Fons Leroy retorts with a reference to Rutger Bregman’s book ‘Humankind: A hopeful history’, which argues that most people are good. Leroy is familiar with the discussion about sick leave abusers, from his time at the VDAB. He believes the problem is not as bad as everyone always fears, but there is a hardcore of offenders. “However, you cannot formulate policies that are based on abuse and checks, what you need is an empowering approach for everyone. As a mediator in the labour market, you only have something to gain if the candidates actually want to take a job. I think we need to guide people towards the job of their lives. But obviously, if they don’t seize those opportunities, you need to act decisively.”
Career security from recruitment onwards
Fons Leroy believes that job mediators are increasingly able to offer tailor-made jobs, thanks in part to artificial intelligence. “We will be able to work with extreme precision, but we can also be strict where necessary.”
“At the job fair of the future, the employee will sit behind the table and companies will come to introduce themselves.” (Fons Leroy)
One of the challenges Leroy sees is ‘mirror recruitment’. “That means constantly recruiting employees with the same profile, which gives you very homogeneous companies. While you need to look at the outside world and strive towards ‘window recruitment’,” explains Leroy. “We need many more different backgrounds, cultures, colours, generations and thus diversity in our organisations”, believes the labour market specialist. “The question is how to create more inclusive organisations, where the differences actually provide the added value”. Leroy mentions an economic study by Harvard that identified the 1,000 most successful American companies. The study showed that these companies have two characteristics in common: they excel in innovation and have a diverse workforce. “The idea is that your organisation is a reflection of the consumer base, and that automatically creates innovation and customisation within a company. However, the reality is that our country is one of the laggards in Europe in terms of diversity of employees with an immigrant background, and also in terms of keeping the over-60s in work. As a result, we lose an awful lot of talent, while we will need as much talent as possible in the future.” Leroy is convinced that we can set up and facilitate inclusion agreements at the meso level, without overlooking the fact that every organisation is different. In Leroy’s view, the food sector – with its acute shortage of manpower – has already taken significant steps in this direction, by hiring a diversity manager. Leroy believes that we still have a long way to go when it comes to inclusive organisations.
For Tilleman, the principle of diversity in recruitment is clear: “put the right man or woman in the right place, regardless of the candidate’s background, gender, colour or age. That’s pure common sense.”
Challenges during a career
Fons Leroy is a champion of the Finnish model, which advocates a holistic HR policy through ‘The house of Workability’. Johnson & Johnson and Janssen Pharmaceutica have already successfully applied this policy, Leroy enthuses. The model calls for a permanent match between company and employee. “This means a match of skills that you can acquire through training, but also a match of standards and values. If the standards and values of the employee and the company are also aligned, then you are more likely to have a sustainable employment relationship than if there is a mismatch”.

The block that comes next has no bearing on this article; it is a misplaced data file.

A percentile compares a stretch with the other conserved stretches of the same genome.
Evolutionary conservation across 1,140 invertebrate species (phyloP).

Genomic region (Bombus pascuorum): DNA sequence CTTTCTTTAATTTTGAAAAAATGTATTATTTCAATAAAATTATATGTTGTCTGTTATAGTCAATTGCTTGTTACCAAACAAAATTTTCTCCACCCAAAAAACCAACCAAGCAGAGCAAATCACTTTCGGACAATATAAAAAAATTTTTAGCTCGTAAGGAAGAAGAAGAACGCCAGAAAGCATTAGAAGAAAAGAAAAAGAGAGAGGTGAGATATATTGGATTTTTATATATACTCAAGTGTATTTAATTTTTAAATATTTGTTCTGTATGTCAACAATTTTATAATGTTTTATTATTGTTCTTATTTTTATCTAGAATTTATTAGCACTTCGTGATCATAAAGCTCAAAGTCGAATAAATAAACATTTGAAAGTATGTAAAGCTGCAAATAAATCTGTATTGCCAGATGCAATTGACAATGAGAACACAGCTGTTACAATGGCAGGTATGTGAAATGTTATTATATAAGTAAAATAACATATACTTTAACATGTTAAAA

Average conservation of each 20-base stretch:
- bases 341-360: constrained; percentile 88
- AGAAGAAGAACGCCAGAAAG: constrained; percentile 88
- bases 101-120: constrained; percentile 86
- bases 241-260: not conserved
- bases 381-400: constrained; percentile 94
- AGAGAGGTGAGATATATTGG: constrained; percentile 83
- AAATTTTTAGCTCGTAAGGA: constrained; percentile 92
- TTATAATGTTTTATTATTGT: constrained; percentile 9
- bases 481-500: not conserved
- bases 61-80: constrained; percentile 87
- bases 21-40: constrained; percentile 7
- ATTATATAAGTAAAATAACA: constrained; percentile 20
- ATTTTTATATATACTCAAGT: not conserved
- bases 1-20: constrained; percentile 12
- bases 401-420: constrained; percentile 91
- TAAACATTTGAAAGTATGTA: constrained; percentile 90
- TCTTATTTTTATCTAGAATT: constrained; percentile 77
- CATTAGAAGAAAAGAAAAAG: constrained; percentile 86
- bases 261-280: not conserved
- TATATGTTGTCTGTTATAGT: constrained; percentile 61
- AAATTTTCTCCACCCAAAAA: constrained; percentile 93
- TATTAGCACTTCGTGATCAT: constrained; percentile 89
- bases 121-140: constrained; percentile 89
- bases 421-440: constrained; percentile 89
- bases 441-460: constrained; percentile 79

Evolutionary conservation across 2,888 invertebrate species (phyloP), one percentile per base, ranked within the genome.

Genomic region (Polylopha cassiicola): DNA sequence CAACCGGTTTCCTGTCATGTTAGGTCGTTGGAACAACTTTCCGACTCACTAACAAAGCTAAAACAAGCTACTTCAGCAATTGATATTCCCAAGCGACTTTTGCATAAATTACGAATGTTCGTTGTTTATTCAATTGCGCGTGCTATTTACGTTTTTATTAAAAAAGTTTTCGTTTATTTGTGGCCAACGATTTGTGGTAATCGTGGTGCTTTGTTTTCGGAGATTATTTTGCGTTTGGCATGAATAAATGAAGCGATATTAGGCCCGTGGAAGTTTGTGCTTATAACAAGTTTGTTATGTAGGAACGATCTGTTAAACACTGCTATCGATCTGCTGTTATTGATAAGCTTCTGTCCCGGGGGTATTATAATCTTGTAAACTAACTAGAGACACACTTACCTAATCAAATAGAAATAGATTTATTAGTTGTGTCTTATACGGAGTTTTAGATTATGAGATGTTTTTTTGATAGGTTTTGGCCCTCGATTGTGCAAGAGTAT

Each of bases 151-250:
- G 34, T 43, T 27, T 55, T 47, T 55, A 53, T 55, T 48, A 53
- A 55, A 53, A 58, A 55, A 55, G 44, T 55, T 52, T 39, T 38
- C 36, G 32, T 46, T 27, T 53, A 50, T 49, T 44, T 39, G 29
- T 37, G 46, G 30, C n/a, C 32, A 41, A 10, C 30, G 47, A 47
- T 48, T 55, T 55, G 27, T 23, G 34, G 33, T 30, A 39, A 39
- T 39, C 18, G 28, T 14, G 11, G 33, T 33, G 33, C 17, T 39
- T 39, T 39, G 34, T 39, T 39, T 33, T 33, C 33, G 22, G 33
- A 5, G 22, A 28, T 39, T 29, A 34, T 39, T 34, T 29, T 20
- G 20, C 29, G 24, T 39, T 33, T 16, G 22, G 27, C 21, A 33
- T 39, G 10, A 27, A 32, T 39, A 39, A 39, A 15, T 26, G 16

In recent years, Fons Leroy has observed that companies have also invested in healthy nutrition and physical fitness. This is new territory for an HR policy. Employees need to work longer, but they also need to be fit enough to do so. So the match with values and standards, learning new skills, mental and physical wellbeing, all of that together ensures that a sustainable working relationship also has substance. According to Leroy, the match with values and standards will become all the more important when the labour market picks up again in the near future. In the forthcoming ‘war for talent’, an employee who does not feel aligned with a company’s values and standards will switch to an employer who is more in line with their values and standards.
“Over the next decade, we will see 8 people joining the labour market for every 10 leaving it.” (Fons Leroy)
As regards careers, you can see the phenomenon of ‘ZZP’ers (self-employed people without employees) in the Netherlands. “There’s over a million of them working on a self-employed basis,” says Leroy. “And yet it seems that the Netherlands also wants to limit this status. They would like to have three statuses: the employee who opts for a sustainable employment relationship, the temporary worker for specific solutions, and the self-employed and entrepreneurs. The aim is to get more cooperation between these different statuses.” Leroy gives the example of economic unemployment due to Covid-19. Under the scheme, working people receive benefits, the self-employed receive recovery bonuses and the unemployed receive a different benefit, all of which comes from the same pot and has the same objective: to allow people to work (again) or do business”. As such, Leroy argues in favour of better coordination between the different statuses. “That way, you can also propose training and career opportunities to the self-employed, as is the case for employees. Because many ZZP’ers and self-employed people had a tough time of it during the corona pandemic”, confirms Leroy. “Everyone should be able to enjoy career development, education, training, etc. regardless of their status. The system of empowerment and training should therefore also be opened up to those with self-employed status,” Leroy believes.